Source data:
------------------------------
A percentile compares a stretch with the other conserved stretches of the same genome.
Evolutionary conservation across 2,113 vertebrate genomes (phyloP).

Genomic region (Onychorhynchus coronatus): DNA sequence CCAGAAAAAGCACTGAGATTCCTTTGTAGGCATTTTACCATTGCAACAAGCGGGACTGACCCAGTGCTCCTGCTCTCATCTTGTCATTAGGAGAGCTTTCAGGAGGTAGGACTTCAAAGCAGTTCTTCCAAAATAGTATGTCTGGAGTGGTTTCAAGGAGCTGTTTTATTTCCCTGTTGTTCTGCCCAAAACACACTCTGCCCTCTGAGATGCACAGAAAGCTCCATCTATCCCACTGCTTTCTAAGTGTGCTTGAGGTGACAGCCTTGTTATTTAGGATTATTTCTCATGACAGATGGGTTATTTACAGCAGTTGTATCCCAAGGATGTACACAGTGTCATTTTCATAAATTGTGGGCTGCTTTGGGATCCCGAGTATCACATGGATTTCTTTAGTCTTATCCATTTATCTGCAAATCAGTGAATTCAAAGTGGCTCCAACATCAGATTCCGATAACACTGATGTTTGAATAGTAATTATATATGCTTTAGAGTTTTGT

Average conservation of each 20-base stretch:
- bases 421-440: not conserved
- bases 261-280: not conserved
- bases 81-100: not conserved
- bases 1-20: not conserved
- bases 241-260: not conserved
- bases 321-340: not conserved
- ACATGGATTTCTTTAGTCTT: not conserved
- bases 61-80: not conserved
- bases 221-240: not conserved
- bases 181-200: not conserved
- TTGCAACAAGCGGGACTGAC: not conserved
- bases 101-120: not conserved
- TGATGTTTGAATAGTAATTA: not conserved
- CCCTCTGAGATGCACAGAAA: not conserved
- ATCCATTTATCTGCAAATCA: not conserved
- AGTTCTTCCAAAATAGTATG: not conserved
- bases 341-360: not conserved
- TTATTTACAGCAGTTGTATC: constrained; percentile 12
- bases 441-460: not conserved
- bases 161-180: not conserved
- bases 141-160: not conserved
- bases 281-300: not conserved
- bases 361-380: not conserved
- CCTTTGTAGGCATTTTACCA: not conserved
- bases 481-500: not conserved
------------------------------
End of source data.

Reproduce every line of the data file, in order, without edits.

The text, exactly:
A percentile compares a stretch with the other conserved stretches of the same genome.
Evolutionary conservation across 2,113 vertebrate genomes (phyloP).

Genomic region (Onychorhynchus coronatus): DNA sequence CCAGAAAAAGCACTGAGATTCCTTTGTAGGCATTTTACCATTGCAACAAGCGGGACTGACCCAGTGCTCCTGCTCTCATCTTGTCATTAGGAGAGCTTTCAGGAGGTAGGACTTCAAAGCAGTTCTTCCAAAATAGTATGTCTGGAGTGGTTTCAAGGAGCTGTTTTATTTCCCTGTTGTTCTGCCCAAAACACACTCTGCCCTCTGAGATGCACAGAAAGCTCCATCTATCCCACTGCTTTCTAAGTGTGCTTGAGGTGACAGCCTTGTTATTTAGGATTATTTCTCATGACAGATGGGTTATTTACAGCAGTTGTATCCCAAGGATGTACACAGTGTCATTTTCATAAATTGTGGGCTGCTTTGGGATCCCGAGTATCACATGGATTTCTTTAGTCTTATCCATTTATCTGCAAATCAGTGAATTCAAAGTGGCTCCAACATCAGATTCCGATAACACTGATGTTTGAATAGTAATTATATATGCTTTAGAGTTTTGT

Average conservation of each 20-base stretch:
- bases 421-440: not conserved
- bases 261-280: not conserved
- bases 81-100: not conserved
- bases 1-20: not conserved
- bases 241-260: not conserved
- bases 321-340: not conserved
- ACATGGATTTCTTTAGTCTT: not conserved
- bases 61-80: not conserved
- bases 221-240: not conserved
- bases 181-200: not conserved
- TTGCAACAAGCGGGACTGAC: not conserved
- bases 101-120: not conserved
- TGATGTTTGAATAGTAATTA: not conserved
- CCCTCTGAGATGCACAGAAA: not conserved
- ATCCATTTATCTGCAAATCA: not conserved
- AGTTCTTCCAAAATAGTATG: not conserved
- bases 341-360: not conserved
- TTATTTACAGCAGTTGTATC: constrained; percentile 12
- bases 441-460: not conserved
- bases 161-180: not conserved
- bases 141-160: not conserved
- bases 281-300: not conserved
- bases 361-380: not conserved
- CCTTTGTAGGCATTTTACCA: not conserved
- bases 481-500: not conserved